St. George Campus, 172 St. George Street
Granted a Royal Charter in 1827
Canada’s Largest and Oldest University,
Ranked 16th in the world
10 Nobel Laureates were based at U of T inc luding Dr. Frederick Banting who along with Charles Best discovered insulin and overnight gave those with diabetes hope.
University without borders
Everyone somewhat has a connection to the University of
Toronto, perhaps you are a student, or someone you know has
attended the university, a family member, friend or neighbour.
When you are walking downtown in the area of College Street,
Spadina Avenue, Bloor Street and Bay Street, part of Toronto’s
colourful and active street life, you might also find yourself
in the middle of University of Toronto’s St. George Campus.
40,000 students study, learn, and build future careers.
With its other two campuses (Scarborough and Mississauga), U
of T is home to about 63,000 students. The student population
is made up of individuals from over 150 countries!
A Lesson in Architecture
The buildings were erected at different times over the university’s
history. University College and St. Michael’s College are the
oldest buildings on campus, many new buildings also went up
in the 1960s as well as in recent years. Taking in the various
structures is a course in itself. The building styles include:
- University College, a mixture of Norman and Romanesque
and on Canada’s list of National Historic Sites.
- Gothic-style Soldiers’ Tower that houses a 51-bell carillon
that is rung for special occasions.
- Classical Greek, Convocation Hall with its round dome
roof and ionic pillar
- Trinity College, Jacobethan Tudor architecture
- One of several student centres, Hart House, a wonderful
example of Gothic Revival with an expansive Great Hall
lined with magnificent stained glass windows. Just wander
in one day and channel “Harry Potter!”
- “Collegiate” Gothic design, Knox College, a reminder of
the architecture of US ivy-league schools like Yale and
- Richardsonian Romanesque (late Victorian era) style of
- Modern Brutalist, Robarts Library
- Ultra modern Leslie Dan Pharmacy Building with it’s
“Star Trek” feel
The Leading Edge of Everything
The University of Toronto has long been recognized not only as
one of the top universities in the world, but also as a university
that encourages diversity and innovation. It was founded in
1827 as King’s College and granted its royal charter by King
George IV. Initially controlled by the Church of England, the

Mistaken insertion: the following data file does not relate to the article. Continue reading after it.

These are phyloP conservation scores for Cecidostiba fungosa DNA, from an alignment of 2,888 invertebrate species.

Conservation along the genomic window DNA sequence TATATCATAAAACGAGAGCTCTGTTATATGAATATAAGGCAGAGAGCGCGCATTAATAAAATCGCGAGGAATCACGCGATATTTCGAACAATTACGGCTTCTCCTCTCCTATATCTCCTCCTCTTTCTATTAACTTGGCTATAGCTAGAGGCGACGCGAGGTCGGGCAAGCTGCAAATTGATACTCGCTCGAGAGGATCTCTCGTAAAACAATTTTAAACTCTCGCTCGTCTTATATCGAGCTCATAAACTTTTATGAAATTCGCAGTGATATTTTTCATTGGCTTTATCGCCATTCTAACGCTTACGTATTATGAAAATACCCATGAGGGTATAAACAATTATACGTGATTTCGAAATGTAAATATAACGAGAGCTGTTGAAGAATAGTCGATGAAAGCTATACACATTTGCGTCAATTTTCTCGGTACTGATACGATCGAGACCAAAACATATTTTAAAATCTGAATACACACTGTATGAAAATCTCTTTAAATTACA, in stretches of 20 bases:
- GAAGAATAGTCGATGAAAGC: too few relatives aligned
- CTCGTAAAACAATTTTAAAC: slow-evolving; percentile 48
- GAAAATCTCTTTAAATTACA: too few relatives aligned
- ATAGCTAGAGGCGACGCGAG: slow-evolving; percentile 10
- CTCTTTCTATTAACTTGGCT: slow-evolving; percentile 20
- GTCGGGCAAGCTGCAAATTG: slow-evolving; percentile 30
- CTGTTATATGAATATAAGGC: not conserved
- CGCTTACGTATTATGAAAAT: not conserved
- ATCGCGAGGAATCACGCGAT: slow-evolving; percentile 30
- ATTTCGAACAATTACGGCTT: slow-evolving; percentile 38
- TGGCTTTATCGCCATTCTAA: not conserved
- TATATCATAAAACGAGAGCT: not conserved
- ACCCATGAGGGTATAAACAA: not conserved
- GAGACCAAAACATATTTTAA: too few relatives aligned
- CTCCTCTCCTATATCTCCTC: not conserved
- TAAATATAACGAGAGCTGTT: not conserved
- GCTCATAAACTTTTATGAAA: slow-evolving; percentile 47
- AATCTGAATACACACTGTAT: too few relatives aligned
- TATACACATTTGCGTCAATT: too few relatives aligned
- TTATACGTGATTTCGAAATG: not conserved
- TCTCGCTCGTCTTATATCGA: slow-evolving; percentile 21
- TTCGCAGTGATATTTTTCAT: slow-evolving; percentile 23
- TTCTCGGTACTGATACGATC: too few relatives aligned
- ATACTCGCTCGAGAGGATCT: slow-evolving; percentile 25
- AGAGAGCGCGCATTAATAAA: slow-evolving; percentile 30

university deliberately broke away from its church roots in
early 1850s and declared itself non-denominational.
By 1884, the first women were admitted, a true victory for the
time, and in 1974, U of T offered the first gay studies class to be
taught at a Canadian university, which quickly became the subject
of a huge public controversy. Today, the university welcomes over
11,000 foreign students as part of its student complement.
Famous Alumnae and Accomplishments
The history of the university follows the history of many
of our country’s accomplishments. One of the most
important scientific breakthroughs in the world took
place in a U of T lab. A young doctor, Frederick Banting,
received permission from Professor John Macleod at the
university to conduct experiments in pancreas research.
Banting enlisted the help of medical student Charles
Best, resulting in the discovery of insulin in 1921 which
changed the face of medicine forever.
Before insulin, those with severe diabetes had days left to
live. Once they could be given insulin, they could live an
almost normal life. Banting and Macleod were awarded
the Nobel Prize in Physiology of Medicine in 1923.
8 other Nobel Laureates were based at the U of T. Other
notable graduates who’ve made a mark on Canadian art,
culture, music and science and political life included
Northrop Frye and Marshall McLuhan, writers Margaret
Atwood, Farley Mowat, Michael Ondaatje, film directors
Atom Egoyan, Norman Jewison, David Cronenberg,
actors Donald Sutherland, Raymond Massey, and
astronaut Roberta Bondar.
Name that Movie
Just wander through the St. George campus and you’ll
have no doubt as to why the U of T has been a favourite
for Hollywood when it wants to depict an historical
educational institution. Among the many movies
shot, are the Incredible Hulk, Mean Girls, Good Will
Hunting, Capote, Chicago, Cocktail, Scott Pilgrim vs.
the World, Paper Chase, Total Recall.